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Kane County Republican Caucus shows decisive support for Donald Trump as GOP presidential candidate

With Utah’s caucus night on March 5, 2024 resolved, the results for Kane County’s presidential preference are in, along with the selected delegates and precinct officials. While official numbers are still being confirmed, the preliminary count put the Republican preference for their presidential candidate overwhelmingly in Donald Trump’s favor. While there were a few Nikki Haley supporters on site, they were in the minority compared to those putting forward the former president for a second term.

The system for online registration status confirmation crashed, resulting in wait times for voter processing. The caucus itself did start at about 7 p.m. as promised though. Photo by Ty Gant.

The Republican caucus was well attended, with party chair Boyd Corry conservatively estimating attendance at over 250 registered voters from the four local precincts being hosted in that location - in fact, the Republican caucuses were so well attended statewide that the new online voter registration service crashed due to overwhelming bandwidth demands. Corry offered credit and praise to the on-site IT and registration processing volunteers, who spent the first few hours of the evening improvising workarounds for the crashed system, up to and including manually combing through the lieutenant governor’s registered voter base for names. Registered Republicans who had preregistered for the caucus had fewer problems, providing a QR code scan that worked more consistently than the online registration reference system.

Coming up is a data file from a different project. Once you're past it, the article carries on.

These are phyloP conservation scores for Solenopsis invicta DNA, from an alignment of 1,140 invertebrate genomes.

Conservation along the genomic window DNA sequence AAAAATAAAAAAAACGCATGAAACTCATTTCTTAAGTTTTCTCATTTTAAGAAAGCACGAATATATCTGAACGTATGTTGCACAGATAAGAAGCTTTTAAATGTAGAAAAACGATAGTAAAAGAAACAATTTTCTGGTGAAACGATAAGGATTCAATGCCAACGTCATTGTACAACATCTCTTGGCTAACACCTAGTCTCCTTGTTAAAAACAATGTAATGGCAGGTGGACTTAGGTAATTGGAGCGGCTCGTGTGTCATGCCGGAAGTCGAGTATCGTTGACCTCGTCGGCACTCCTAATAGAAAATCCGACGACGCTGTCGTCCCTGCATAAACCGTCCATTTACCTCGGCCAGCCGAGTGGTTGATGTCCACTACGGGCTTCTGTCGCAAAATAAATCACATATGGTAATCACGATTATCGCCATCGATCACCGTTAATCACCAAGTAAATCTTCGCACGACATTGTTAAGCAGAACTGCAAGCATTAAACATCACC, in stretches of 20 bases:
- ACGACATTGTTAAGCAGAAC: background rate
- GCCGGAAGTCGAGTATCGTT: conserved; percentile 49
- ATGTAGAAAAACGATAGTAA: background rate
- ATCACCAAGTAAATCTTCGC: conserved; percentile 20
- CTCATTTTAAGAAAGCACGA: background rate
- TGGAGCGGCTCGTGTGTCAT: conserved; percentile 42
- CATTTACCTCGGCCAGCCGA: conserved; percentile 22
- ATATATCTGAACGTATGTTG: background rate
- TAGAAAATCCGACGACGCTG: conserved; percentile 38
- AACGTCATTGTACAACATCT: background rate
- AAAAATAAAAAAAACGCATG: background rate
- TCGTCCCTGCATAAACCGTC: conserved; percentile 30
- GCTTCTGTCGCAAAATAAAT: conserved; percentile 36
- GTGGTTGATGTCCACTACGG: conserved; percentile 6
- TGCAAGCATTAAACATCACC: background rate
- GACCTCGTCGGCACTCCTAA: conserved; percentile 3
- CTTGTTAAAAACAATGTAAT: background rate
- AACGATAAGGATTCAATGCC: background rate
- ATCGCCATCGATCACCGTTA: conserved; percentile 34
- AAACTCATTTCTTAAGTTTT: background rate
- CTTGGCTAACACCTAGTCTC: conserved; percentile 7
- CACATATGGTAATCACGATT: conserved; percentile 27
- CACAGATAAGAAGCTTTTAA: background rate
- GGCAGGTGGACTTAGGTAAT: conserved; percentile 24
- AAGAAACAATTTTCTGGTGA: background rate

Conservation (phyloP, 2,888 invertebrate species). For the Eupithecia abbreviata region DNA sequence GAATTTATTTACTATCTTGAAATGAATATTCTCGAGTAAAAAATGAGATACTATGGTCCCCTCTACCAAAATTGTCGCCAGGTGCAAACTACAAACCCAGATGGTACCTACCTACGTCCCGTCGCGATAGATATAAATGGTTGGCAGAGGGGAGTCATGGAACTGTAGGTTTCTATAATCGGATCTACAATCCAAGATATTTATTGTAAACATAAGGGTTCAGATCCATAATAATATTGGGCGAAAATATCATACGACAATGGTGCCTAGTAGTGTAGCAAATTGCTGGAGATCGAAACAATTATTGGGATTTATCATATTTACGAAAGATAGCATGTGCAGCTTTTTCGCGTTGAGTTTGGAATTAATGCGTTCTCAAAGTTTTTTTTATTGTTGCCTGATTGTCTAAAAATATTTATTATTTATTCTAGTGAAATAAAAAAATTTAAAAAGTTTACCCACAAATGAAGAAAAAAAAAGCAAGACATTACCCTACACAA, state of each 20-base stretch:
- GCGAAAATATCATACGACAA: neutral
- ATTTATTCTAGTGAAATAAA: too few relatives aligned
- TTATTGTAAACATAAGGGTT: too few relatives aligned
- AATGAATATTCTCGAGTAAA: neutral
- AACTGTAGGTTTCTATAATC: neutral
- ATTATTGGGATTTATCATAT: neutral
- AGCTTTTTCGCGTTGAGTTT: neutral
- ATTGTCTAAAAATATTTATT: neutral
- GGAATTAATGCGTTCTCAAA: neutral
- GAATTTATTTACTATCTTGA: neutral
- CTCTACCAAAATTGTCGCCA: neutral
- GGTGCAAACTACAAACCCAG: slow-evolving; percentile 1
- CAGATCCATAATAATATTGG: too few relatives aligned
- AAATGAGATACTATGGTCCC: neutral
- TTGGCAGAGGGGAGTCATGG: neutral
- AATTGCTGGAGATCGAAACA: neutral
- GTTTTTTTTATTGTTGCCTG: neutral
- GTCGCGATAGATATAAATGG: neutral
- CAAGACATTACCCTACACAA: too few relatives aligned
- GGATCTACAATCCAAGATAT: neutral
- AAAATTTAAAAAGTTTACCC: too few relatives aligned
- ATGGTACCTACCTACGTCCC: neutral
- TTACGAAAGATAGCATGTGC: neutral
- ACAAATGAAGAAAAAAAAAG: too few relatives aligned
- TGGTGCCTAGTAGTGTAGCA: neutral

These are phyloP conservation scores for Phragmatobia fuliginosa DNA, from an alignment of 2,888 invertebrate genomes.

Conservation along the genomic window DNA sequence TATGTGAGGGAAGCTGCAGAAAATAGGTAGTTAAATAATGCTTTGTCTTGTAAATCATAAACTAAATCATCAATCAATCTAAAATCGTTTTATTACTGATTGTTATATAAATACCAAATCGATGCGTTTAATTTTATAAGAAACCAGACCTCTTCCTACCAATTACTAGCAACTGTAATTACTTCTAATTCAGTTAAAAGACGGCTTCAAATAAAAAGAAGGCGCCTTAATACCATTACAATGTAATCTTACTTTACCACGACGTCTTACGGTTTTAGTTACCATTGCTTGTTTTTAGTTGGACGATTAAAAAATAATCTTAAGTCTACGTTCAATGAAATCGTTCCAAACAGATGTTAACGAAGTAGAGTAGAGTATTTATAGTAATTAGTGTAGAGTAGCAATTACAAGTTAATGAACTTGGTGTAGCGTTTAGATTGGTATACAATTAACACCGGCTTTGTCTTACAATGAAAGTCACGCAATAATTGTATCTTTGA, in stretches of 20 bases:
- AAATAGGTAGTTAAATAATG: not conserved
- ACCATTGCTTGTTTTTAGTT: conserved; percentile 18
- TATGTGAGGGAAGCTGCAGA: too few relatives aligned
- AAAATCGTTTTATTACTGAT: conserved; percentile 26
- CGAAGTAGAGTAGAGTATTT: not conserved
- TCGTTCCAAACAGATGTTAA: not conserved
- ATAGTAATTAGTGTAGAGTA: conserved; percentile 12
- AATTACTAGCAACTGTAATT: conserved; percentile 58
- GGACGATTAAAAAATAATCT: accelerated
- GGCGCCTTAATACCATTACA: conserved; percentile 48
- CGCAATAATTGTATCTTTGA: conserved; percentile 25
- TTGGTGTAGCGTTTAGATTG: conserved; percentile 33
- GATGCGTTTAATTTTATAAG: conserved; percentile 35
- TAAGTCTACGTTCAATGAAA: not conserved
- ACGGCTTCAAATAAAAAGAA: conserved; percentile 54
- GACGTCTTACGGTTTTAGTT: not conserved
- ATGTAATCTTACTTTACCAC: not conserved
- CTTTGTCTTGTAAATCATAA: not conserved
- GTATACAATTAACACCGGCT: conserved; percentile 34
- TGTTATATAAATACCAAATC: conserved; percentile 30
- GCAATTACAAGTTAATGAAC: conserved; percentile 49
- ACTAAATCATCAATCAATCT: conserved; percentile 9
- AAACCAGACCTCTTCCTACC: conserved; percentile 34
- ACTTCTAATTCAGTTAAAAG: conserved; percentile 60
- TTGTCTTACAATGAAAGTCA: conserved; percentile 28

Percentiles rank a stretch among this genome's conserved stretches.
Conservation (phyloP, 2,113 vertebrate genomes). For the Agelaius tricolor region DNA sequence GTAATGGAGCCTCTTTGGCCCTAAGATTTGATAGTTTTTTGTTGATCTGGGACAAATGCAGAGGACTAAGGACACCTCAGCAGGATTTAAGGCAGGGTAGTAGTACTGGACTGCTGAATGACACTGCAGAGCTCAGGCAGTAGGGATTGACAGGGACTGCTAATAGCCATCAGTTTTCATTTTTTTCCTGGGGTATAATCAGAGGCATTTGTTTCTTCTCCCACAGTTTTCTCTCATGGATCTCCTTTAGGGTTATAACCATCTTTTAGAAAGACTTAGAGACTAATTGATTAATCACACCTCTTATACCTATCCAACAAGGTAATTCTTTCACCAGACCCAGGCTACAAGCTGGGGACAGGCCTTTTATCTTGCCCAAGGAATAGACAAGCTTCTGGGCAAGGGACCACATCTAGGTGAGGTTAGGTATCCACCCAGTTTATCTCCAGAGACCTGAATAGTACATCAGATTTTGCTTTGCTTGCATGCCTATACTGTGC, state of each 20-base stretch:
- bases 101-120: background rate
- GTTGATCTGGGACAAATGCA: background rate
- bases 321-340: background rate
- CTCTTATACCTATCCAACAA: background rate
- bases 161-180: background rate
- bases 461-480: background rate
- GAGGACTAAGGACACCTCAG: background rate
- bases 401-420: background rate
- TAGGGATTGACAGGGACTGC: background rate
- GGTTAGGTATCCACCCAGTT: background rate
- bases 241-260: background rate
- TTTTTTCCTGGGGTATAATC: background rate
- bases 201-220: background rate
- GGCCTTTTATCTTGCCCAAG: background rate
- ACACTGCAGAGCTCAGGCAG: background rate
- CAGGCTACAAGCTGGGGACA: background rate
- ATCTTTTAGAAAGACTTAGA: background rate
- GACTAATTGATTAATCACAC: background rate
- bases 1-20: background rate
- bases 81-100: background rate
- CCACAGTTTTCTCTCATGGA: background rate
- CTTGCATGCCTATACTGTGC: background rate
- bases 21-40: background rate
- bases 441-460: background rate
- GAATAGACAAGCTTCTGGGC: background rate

While most of the attention and debate at the caucus was focused on the presidential primary this year, most of the official proceedings were dedicated to the selection process for state and county delegates from each precinct. Final results here are still pending with confirmation and data on the way, but according to local Republican party leaders, Kane County’s 11 state delegates and around 72 county delegates were successfully selected and are generally prepared for their responsibilities in the upcoming County Convention (23 March) and State Convention (27 April).

One of the decisions of consequence set forth for these county delegates will be the decision between Wade Heaton and Gwen Brown for Heaton’s incumbent Kane County Commission seat - while there was much talk on the topic, few of the provincial delegates the Southern Utah News spoke to were willing to predict the convention result either way. The general expectation from the delegates was that neither candidate would be outright chosen in the convention and that the race would be decided at the primary.

For more in-depth schedules and voter information, as well as access to exact numbers once they have been confirmed and reported, readers can visit




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